(Sep. 12, 2011  4:35 AM)Bey Brad Wrote: [ -> ]
(Sep. 12, 2011  4:12 AM)Deikailo Wrote: [ -> ]Also, the rules say the bladers may not touch the stadium. However, what happens if the stadium starts moving from an attack type? In Cye's tournament, I did sliding shot and should have got the flower pattern. Instead, it caught the tornado ridge because we were playing on a stone surface and the stadium kept moving. Because there was no stability, the RF would pull the stadium instead of rebounding off the plastic. What can be done in a situation like this? Or rather, what should be done? I lost because of it and it seems as though that, by not stabilizing the stadium, the surface created a disadvantage to my attack type.

You should consider this disadvantage before the battle begins. Even the surface the stadium is on is an important factor of the battle! I think, if you wanted to build a structure to hold the stadium in place (e.g. the cages at Takara-Tomy) tournaments, you could. Or use the stadium guards. But nobody can hold it.
Probably, but it was an odd circumstance at the time. Cye had to move about 60 kids about 10 city blocks up through central park in the pouring rain to a very crowded and dimly lit corridor. We switched surfaces and I guess I didn't consider this after playing on astroturf earlier. Uncertain I just feel as though it would have been nice to have some stability because my combo did knock out my opponent once or twice on launch. I dislike playing stamina vs. stamina.
We taped the stadiums to the floor to avoid them from moving around prior to the start of the day. Not the best looking, but it worked wonders.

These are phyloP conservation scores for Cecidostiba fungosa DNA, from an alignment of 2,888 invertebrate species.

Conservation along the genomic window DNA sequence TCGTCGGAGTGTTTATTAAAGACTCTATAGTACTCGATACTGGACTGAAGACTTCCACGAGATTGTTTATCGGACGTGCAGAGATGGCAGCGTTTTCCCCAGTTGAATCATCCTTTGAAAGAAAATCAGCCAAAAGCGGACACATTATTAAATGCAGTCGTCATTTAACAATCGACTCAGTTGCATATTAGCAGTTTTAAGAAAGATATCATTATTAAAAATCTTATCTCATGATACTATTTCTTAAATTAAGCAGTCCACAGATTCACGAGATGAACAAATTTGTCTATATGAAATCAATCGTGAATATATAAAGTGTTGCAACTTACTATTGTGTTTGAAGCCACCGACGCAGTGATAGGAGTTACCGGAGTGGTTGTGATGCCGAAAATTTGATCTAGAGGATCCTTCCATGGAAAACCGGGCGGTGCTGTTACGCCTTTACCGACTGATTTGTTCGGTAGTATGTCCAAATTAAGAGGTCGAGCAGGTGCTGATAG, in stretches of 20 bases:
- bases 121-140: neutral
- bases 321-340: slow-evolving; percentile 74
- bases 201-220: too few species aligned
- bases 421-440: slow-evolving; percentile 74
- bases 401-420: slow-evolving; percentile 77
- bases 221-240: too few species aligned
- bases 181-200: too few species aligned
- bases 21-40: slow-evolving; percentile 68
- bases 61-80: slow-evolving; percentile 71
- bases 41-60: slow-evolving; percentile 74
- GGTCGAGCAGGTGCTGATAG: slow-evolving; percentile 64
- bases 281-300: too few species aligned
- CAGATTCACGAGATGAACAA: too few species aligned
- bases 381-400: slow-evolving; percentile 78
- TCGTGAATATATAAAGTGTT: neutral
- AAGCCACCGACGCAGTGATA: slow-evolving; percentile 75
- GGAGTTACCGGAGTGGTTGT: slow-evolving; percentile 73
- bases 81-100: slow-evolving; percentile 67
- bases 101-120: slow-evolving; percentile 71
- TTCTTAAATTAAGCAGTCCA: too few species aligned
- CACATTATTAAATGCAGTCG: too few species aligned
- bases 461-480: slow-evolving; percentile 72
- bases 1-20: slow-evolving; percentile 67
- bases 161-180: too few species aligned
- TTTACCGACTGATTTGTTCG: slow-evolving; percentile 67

Personally, while perhaps it could allow you to perform an actual pattern, keeping the stadium in place should hinder your Beyblade's spin more, so it is also not just an advantage.
(Sep. 12, 2011  12:52 PM)Kai-V Wrote: [ -> ]Personally, while perhaps it could allow you to perform an actual pattern, keeping the stadium in place should hinder your Beyblade's spin more, so it is also not just an advantage.

If the stadium moves or shakes it acts as a damper and removes more energy from the beyblade, decreasing speed and spin. A rigid stadium held in place would be better for the bey.

Think of it like trying to run around a corner with a rug on the floor. If the rug slips you lose your speed in the turn and aren't able to turn the corner very well (and maybe fall on your tookas)!

I like the idea of fixing the stadiums to the ground, actually. Stiff wire through small holes in the floor contact surface might do the trick on grass, but Brad's suggestion of a board or something has its appeal as well. In fact, if you had a board with three adjustable screw feet, that would also allow you to make sure the stadium was completely level - which is not always guaranteed on a grass surface, or even on some concrete pads...

Is there any problem that you can see with staking or otherwise fixing the stadium to another surface?
I am quite sure that a spinning top would either spin faster or move faster or both with a stadium that is not fixed, than in a 'stable' stadium because the stadium, but also the top has to absorb the shock from when the spinning top hits the Tornado Ridge.


Anyway, there should not be any issues with sticking the stadium to the floor in terms of legality.
Instead of putting wires through the bottom of the stadium (or did I read that wrong?) , I'd say just use some duct tape.
Works like a charm.
(Sep. 13, 2011  5:02 AM)Kai-V Wrote: [ -> ]Anyway, there should not be any issues with sticking the stadium to the floor in terms of legality.

Thank you Kai-V
(Sep. 13, 2011  5:02 AM)Raigeko13 Wrote: [ -> ]Instead of putting wires through the bottom of the stadium (or did I read that wrong?) , I'd say just use some duct tape.
Works like a charm.

Ha. Duct tape on grass, I'll have to give it a try... Smile
(Sep. 13, 2011  5:12 AM)Arupaeo Wrote: [ -> ]
(Sep. 13, 2011  5:02 AM)Raigeko13 Wrote: [ -> ]Instead of putting wires through the bottom of the stadium (or did I read that wrong?) , I'd say just use some duct tape.
Works like a charm.

Ha. Duct tape on grass, I'll have to give it a try... Smile

Duct tape on a tarp. Tarp on grass.